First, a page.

By 9.15 all staff and pupils had arrived with instruments.  For a lot of our students this was a new experience – playing their instrument with others in a big concert hall, counting bars rest, following a conductor, blowing for 5 hours! Some were excited, some were understandably apprehensive.

We also had some new staff this year Kirsty Broadmore (clarinet), Chris Rand (sax) and Becky Waite (trumpet) and welcomed back Mick Blake (trumpet).

We started the rehearsal with what became their favourite tune of the day – “Cossack Dance” composed by James. They loved it! I then rehearsed the “Jersey Boys Selection” which they coped with very well indeed. We started to notice how strong our trombone section was during this. Later when we rehearsed ” I Got Rhythm” the trombones came into their own, playing some fantastic glissandi – all the kids looked round to see where that sound was coming from, not quite believing their ears! Some of them were quite small ![/one_half]

Other highlights:”Pirates of the Caribbean” rehearsed by Pete Shelley.  Dave Longman working very hard with our percussion novices on the stage ably assisted by Harrow Young Musicians percussionists who were playing drum kit for us (thanks HYM!)   ”Forget You “which raised a cheer being a relatively recent tune sung by Ceelo Green. Stuart Carruthers conducting” Tijuana Trumpets” (nice and easy once you get used to going back to the beginning!) “Pep Rally Rock” conducted by Alison Bell – an old favourite which always works well and it sounded great with our fab trombones and  tuba virtuoso Dave Eaglestone who’d been brought in to play for both days.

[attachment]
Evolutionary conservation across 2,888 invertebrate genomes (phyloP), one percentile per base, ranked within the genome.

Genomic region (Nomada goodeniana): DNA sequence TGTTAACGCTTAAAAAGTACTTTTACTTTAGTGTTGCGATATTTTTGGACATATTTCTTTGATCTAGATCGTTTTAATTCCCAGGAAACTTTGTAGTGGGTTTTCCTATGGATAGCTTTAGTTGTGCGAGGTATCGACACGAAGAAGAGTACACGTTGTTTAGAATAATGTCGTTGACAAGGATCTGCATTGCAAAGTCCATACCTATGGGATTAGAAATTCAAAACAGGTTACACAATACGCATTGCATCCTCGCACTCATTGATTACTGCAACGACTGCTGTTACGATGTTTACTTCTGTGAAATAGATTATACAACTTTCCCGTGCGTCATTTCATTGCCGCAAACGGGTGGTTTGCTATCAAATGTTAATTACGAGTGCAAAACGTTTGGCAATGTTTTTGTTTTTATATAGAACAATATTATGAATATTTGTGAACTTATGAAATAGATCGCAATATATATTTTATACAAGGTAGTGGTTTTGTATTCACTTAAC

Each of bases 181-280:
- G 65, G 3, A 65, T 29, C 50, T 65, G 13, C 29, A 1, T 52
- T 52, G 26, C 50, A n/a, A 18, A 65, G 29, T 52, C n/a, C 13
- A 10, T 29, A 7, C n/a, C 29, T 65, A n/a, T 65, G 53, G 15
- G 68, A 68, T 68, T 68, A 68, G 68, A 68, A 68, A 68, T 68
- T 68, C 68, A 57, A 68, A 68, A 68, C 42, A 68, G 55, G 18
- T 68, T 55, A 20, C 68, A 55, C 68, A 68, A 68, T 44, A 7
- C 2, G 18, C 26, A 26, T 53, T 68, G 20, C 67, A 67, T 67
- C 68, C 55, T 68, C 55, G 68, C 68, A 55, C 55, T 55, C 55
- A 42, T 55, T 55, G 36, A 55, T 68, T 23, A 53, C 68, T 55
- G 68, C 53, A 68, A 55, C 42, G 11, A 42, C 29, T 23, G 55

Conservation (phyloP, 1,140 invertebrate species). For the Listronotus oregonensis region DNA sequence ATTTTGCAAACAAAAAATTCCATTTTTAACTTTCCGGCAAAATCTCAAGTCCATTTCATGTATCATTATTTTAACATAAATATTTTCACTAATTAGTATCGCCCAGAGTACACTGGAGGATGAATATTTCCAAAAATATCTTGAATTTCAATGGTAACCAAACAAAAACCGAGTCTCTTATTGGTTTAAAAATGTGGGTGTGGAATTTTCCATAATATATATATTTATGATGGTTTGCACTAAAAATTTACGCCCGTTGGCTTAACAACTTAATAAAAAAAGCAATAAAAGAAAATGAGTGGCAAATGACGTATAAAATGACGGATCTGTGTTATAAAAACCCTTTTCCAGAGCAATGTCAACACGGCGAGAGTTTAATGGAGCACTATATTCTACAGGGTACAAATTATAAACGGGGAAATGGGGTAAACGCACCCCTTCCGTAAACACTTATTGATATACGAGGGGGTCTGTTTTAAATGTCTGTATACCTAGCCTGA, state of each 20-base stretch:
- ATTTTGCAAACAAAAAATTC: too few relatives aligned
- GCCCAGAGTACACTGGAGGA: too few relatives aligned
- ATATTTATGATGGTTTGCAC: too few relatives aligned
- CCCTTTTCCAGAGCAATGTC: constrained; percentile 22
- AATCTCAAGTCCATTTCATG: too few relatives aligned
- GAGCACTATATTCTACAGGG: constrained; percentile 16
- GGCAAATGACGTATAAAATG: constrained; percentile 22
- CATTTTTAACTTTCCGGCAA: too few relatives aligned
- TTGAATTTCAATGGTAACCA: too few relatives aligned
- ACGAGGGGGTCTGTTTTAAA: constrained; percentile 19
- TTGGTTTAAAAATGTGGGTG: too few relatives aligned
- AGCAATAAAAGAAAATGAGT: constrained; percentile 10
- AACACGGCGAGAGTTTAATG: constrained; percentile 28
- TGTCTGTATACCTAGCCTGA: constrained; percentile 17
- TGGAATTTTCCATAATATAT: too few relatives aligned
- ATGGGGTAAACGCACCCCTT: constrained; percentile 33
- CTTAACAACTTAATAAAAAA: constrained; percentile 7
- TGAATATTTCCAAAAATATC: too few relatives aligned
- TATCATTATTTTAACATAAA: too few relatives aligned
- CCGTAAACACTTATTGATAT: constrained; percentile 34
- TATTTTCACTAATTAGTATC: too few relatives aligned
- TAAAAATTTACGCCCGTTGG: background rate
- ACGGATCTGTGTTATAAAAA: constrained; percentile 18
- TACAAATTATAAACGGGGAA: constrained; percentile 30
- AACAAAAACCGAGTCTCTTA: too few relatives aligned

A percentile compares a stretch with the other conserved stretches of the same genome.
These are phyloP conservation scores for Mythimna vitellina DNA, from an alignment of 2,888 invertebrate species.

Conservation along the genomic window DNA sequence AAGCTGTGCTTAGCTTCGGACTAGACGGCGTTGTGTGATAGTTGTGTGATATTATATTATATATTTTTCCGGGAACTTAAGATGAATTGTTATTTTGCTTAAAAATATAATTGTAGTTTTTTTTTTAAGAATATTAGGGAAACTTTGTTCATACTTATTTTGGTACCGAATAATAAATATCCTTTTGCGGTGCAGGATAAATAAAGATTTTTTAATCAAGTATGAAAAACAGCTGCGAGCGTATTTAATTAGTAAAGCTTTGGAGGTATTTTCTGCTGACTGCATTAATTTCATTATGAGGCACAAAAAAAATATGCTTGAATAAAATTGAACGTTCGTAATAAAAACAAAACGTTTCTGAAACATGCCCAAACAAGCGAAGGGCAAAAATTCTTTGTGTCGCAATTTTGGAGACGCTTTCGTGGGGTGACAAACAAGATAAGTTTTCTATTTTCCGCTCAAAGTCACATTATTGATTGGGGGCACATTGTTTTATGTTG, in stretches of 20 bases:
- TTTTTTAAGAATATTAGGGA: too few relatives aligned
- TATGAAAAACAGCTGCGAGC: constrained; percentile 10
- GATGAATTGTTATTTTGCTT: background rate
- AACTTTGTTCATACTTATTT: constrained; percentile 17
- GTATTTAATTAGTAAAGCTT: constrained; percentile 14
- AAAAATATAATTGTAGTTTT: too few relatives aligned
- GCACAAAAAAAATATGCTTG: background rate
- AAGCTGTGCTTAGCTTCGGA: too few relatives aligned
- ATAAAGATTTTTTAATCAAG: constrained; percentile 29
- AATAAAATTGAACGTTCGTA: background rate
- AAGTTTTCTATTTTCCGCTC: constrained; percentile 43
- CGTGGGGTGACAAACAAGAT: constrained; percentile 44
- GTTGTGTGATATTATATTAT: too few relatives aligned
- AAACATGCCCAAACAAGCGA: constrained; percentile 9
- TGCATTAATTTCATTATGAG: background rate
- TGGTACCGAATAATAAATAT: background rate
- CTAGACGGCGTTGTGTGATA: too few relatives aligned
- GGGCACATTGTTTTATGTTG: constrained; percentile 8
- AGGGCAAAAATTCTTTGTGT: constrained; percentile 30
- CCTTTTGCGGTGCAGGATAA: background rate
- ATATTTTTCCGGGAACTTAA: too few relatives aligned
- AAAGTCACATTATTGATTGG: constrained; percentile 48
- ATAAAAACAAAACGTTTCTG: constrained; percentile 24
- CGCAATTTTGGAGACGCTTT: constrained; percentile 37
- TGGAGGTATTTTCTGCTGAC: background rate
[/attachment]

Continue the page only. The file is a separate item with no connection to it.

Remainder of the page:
After the pupils had left, we ran through our staff items “Splanky” and “Les Miserables” which we were to perform later –  you can hear an extract if you click here!

The standard of playing  was good this year. We always worry unnecessarily that this year they won’t manage the music but they always rise to the challenge and we have got used to writing and arranging at the correct level.  The students learnt about how the geography of the music can vary and they soon got used to using repeats and da capos.  James must be thanked for his great arrangements.